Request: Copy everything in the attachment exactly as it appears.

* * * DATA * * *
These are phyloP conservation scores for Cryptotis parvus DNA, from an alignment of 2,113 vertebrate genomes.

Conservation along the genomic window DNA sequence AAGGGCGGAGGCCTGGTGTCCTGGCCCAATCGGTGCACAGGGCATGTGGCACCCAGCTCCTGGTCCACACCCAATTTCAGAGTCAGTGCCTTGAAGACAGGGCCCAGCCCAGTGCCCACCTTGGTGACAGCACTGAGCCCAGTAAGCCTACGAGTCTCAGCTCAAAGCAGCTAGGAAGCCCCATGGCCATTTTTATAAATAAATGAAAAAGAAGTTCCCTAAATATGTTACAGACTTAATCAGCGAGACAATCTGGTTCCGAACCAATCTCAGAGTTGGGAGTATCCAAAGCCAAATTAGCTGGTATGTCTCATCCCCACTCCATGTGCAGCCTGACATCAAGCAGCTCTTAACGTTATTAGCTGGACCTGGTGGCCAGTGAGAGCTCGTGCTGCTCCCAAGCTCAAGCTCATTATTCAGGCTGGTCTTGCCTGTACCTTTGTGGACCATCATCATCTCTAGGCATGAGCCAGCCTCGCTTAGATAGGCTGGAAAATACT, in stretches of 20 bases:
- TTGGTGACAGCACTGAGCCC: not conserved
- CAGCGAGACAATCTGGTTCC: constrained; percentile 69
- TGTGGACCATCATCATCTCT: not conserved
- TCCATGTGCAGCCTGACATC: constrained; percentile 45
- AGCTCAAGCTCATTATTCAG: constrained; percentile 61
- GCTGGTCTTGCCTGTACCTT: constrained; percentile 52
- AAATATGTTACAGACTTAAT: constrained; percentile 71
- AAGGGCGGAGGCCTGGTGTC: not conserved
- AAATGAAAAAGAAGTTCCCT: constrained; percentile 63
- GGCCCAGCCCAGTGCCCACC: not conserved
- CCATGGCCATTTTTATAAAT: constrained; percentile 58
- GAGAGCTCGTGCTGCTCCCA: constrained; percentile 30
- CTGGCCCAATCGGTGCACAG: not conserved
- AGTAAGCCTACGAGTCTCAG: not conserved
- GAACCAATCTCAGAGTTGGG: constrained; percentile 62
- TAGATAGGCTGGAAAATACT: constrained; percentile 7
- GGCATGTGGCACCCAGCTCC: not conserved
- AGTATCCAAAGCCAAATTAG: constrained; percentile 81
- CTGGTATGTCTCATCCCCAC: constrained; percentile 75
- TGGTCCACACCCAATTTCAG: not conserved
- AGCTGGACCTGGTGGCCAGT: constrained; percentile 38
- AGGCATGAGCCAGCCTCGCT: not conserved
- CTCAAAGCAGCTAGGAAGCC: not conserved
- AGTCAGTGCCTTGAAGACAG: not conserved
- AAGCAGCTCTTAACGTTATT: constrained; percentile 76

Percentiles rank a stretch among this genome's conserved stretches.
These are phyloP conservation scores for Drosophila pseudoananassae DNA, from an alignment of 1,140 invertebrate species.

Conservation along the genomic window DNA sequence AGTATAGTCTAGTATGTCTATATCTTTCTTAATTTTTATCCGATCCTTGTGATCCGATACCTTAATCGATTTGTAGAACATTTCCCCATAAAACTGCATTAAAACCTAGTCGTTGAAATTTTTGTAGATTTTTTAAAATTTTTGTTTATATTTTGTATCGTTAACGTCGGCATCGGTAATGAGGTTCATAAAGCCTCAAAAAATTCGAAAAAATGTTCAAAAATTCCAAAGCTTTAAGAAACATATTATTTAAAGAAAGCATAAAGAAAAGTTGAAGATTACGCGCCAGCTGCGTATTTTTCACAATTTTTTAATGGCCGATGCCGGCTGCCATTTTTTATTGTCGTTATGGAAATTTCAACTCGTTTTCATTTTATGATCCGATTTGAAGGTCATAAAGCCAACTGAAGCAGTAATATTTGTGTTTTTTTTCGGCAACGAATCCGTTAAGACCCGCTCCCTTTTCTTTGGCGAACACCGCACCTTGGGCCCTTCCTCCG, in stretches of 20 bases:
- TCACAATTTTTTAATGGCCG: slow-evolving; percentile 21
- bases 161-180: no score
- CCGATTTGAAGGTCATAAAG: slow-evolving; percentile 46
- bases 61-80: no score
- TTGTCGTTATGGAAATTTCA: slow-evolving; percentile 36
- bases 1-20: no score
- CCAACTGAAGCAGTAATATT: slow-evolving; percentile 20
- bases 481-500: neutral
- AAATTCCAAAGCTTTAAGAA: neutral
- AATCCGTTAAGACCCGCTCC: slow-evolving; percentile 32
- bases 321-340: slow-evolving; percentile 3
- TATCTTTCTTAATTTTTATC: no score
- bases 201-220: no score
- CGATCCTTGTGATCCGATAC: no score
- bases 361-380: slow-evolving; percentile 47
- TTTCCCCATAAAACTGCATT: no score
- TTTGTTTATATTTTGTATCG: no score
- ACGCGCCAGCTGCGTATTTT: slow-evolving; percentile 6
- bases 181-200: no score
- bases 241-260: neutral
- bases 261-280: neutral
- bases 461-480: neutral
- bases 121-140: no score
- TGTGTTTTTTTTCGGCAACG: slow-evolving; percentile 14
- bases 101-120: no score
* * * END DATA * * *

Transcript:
These are phyloP conservation scores for Cryptotis parvus DNA, from an alignment of 2,113 vertebrate genomes.

Conservation along the genomic window DNA sequence AAGGGCGGAGGCCTGGTGTCCTGGCCCAATCGGTGCACAGGGCATGTGGCACCCAGCTCCTGGTCCACACCCAATTTCAGAGTCAGTGCCTTGAAGACAGGGCCCAGCCCAGTGCCCACCTTGGTGACAGCACTGAGCCCAGTAAGCCTACGAGTCTCAGCTCAAAGCAGCTAGGAAGCCCCATGGCCATTTTTATAAATAAATGAAAAAGAAGTTCCCTAAATATGTTACAGACTTAATCAGCGAGACAATCTGGTTCCGAACCAATCTCAGAGTTGGGAGTATCCAAAGCCAAATTAGCTGGTATGTCTCATCCCCACTCCATGTGCAGCCTGACATCAAGCAGCTCTTAACGTTATTAGCTGGACCTGGTGGCCAGTGAGAGCTCGTGCTGCTCCCAAGCTCAAGCTCATTATTCAGGCTGGTCTTGCCTGTACCTTTGTGGACCATCATCATCTCTAGGCATGAGCCAGCCTCGCTTAGATAGGCTGGAAAATACT, in stretches of 20 bases:
- TTGGTGACAGCACTGAGCCC: not conserved
- CAGCGAGACAATCTGGTTCC: constrained; percentile 69
- TGTGGACCATCATCATCTCT: not conserved
- TCCATGTGCAGCCTGACATC: constrained; percentile 45
- AGCTCAAGCTCATTATTCAG: constrained; percentile 61
- GCTGGTCTTGCCTGTACCTT: constrained; percentile 52
- AAATATGTTACAGACTTAAT: constrained; percentile 71
- AAGGGCGGAGGCCTGGTGTC: not conserved
- AAATGAAAAAGAAGTTCCCT: constrained; percentile 63
- GGCCCAGCCCAGTGCCCACC: not conserved
- CCATGGCCATTTTTATAAAT: constrained; percentile 58
- GAGAGCTCGTGCTGCTCCCA: constrained; percentile 30
- CTGGCCCAATCGGTGCACAG: not conserved
- AGTAAGCCTACGAGTCTCAG: not conserved
- GAACCAATCTCAGAGTTGGG: constrained; percentile 62
- TAGATAGGCTGGAAAATACT: constrained; percentile 7
- GGCATGTGGCACCCAGCTCC: not conserved
- AGTATCCAAAGCCAAATTAG: constrained; percentile 81
- CTGGTATGTCTCATCCCCAC: constrained; percentile 75
- TGGTCCACACCCAATTTCAG: not conserved
- AGCTGGACCTGGTGGCCAGT: constrained; percentile 38
- AGGCATGAGCCAGCCTCGCT: not conserved
- CTCAAAGCAGCTAGGAAGCC: not conserved
- AGTCAGTGCCTTGAAGACAG: not conserved
- AAGCAGCTCTTAACGTTATT: constrained; percentile 76

Percentiles rank a stretch among this genome's conserved stretches.
These are phyloP conservation scores for Drosophila pseudoananassae DNA, from an alignment of 1,140 invertebrate species.

Conservation along the genomic window DNA sequence AGTATAGTCTAGTATGTCTATATCTTTCTTAATTTTTATCCGATCCTTGTGATCCGATACCTTAATCGATTTGTAGAACATTTCCCCATAAAACTGCATTAAAACCTAGTCGTTGAAATTTTTGTAGATTTTTTAAAATTTTTGTTTATATTTTGTATCGTTAACGTCGGCATCGGTAATGAGGTTCATAAAGCCTCAAAAAATTCGAAAAAATGTTCAAAAATTCCAAAGCTTTAAGAAACATATTATTTAAAGAAAGCATAAAGAAAAGTTGAAGATTACGCGCCAGCTGCGTATTTTTCACAATTTTTTAATGGCCGATGCCGGCTGCCATTTTTTATTGTCGTTATGGAAATTTCAACTCGTTTTCATTTTATGATCCGATTTGAAGGTCATAAAGCCAACTGAAGCAGTAATATTTGTGTTTTTTTTCGGCAACGAATCCGTTAAGACCCGCTCCCTTTTCTTTGGCGAACACCGCACCTTGGGCCCTTCCTCCG, in stretches of 20 bases:
- TCACAATTTTTTAATGGCCG: slow-evolving; percentile 21
- bases 161-180: no score
- CCGATTTGAAGGTCATAAAG: slow-evolving; percentile 46
- bases 61-80: no score
- TTGTCGTTATGGAAATTTCA: slow-evolving; percentile 36
- bases 1-20: no score
- CCAACTGAAGCAGTAATATT: slow-evolving; percentile 20
- bases 481-500: neutral
- AAATTCCAAAGCTTTAAGAA: neutral
- AATCCGTTAAGACCCGCTCC: slow-evolving; percentile 32
- bases 321-340: slow-evolving; percentile 3
- TATCTTTCTTAATTTTTATC: no score
- bases 201-220: no score
- CGATCCTTGTGATCCGATAC: no score
- bases 361-380: slow-evolving; percentile 47
- TTTCCCCATAAAACTGCATT: no score
- TTTGTTTATATTTTGTATCG: no score
- ACGCGCCAGCTGCGTATTTT: slow-evolving; percentile 6
- bases 181-200: no score
- bases 241-260: neutral
- bases 261-280: neutral
- bases 461-480: neutral
- bases 121-140: no score
- TGTGTTTTTTTTCGGCAACG: slow-evolving; percentile 14
- bases 101-120: no score